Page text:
Custom prompts or shell-depth-indicator for `nix shell` / `nix develop`?

The Problem

I make quite heavy use of nix shell and nix develop and find that I often forget what shell “level of depth” I’m at in my terminal session.

I’d love for some solution where I could keep track of what depth I’m at in my shell invocations, and potentially the name of the current shell if the shell is from a single shell derivation.

Judging by this issue and the requests for env vars or custom prompts, it appears I’m far from the only one.

Impure Solutions

It appears that some of the concerns with supporting environment variable solutions are w.r.t. shell reproducibility, which makes a lot of sense. This also implies custom prompts are a no-go, as they are normally indicated by an env var like PS1.

That said, it seems like it could at least be useful to allow the user to opt-in to these likely innocuous impurities in their Nix configuration?

Maybe we could contain the impurities by allowing user config to specify something like a special “prompt derivation” that just specifies PS1 as an output and is supplied the shell’s derivation and current depth as an input?

Temporary Workarounds?

Either way, I’m curious what folks are doing as a workaround here in the meantime? Some kind of visual indicator that didn’t require input would be ideal.

In the meantime, I’m thinking I might just make a short-hand for:

echo "${PATH//:/$'\n'}"

which lists the current PATH directories. This at least makes it obvious whether or not you’re in a nix shell as it lists all of the shell’s buildInputs paths individually. It also gives an idea of which shell you’re in as you can see all the inputs individually.

That said, this isn’t ideal as it requires input to find where you are, and the output can be noisey or hard to parse depending on how complicated the shell is.

Any other suggestions/solutions appreciated!

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You can always check the SHLVL environment variable. As you do not want to use a custom prompt, you might have to do that manually.


You can always check the SHLVL environment variable

TIL about SHLVL, thanks!

As you do not want to use a custom prompt

I’d actually love a custom prompt to solve this! My comment above was more about acknowledging the impurity of the solution, and that I can understand why Nix hasn’t enable this yet as a result.

Do you happen to have an example of a custom prompt using SHLVL that continues to work with nix shell/nix develop?

nix shell should just start a new $SHELL which also should adhere to your regular shells configuration.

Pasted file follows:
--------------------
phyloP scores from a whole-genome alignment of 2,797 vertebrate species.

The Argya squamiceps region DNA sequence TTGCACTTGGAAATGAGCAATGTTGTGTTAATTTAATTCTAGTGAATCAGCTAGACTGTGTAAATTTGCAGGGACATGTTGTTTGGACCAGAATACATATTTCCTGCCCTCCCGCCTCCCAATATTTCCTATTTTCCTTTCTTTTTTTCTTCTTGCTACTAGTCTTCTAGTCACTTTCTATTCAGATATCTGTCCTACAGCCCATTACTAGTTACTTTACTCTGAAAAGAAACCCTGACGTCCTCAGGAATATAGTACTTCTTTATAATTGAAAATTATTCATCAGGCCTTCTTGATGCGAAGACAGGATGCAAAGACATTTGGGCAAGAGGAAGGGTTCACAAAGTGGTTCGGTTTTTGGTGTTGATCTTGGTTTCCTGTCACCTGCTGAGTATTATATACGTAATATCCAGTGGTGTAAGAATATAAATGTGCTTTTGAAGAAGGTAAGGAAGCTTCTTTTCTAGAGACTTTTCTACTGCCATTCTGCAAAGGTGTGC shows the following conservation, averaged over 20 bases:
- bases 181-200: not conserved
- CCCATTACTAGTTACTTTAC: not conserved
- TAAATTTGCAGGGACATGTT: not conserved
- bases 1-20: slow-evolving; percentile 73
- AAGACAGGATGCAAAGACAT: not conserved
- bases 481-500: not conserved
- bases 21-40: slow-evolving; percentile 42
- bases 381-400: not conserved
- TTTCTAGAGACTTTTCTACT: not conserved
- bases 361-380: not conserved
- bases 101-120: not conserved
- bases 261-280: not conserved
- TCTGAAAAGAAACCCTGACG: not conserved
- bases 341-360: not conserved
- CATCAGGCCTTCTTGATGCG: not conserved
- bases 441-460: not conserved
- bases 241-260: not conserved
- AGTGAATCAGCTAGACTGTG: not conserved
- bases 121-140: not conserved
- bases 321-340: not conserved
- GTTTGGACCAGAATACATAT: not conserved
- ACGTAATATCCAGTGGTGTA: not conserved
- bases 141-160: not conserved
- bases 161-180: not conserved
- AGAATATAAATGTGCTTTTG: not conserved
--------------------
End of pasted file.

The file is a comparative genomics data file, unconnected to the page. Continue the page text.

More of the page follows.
nix develop will always us a bash IIRC. And I do not remember how that deals with the shlvl and RC files. This command does basically not exist in my regular workflow. I use direnv + nix-direnv instead.

I use this patch to the pure prompt to display the amount of nested nix-shell (actually of nested shells):

Index: pure/pure.zsh
--- pure.orig/pure.zsh
+++ pure/pure.zsh
@@ -113,6 +113,15 @@ prompt_pure_preprompt_render() {
 	# Initialize the preprompt array.
 	local -a preprompt_parts
+	# nix shell
+	if [[ -z $ORIG_SHLVL ]]; then
+	fi;
+	if [[ $SHLVL -gt $ORIG_SHLVL ]]; then
+		preprompt_parts+=("%F{yellow}[$(($SHLVL - $ORIG_SHLVL))]%f")
+	fi;
 	# Set the path.

Some prompts like liquiprompt can display SHLVL without a patch, but in my experience SHLVL does not start at 1 in terminal emulators for some reason, so instead this patch stores the starting value in ORIG_SHLVL.

This isn’t what you asked, but a completely different approach worth considering: direnv. Direnv is a fantastic tool that does one thing, does it well, and stays out of your way. Before each prompt, it checks for the existence of a .envrc file in the current and parent directories. So just create a .envrc file with the following simple entry:

use nix

Then when you cd to that directory (or a child directory), it looks for a “*.nix” file and automatically sets up the environment, essentially replacing your current shell. (Actually, the first time it asks you to authorise the file, for safety.) It detects when something has changed and automatically reloads the environment s needed (but you can also force it with direnv reload).

With direnv, you don’t end up with lots of nested shells to get lost in.

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Just to add in to limitations of using direnv, it does not play very well with buildFHSUserEnv

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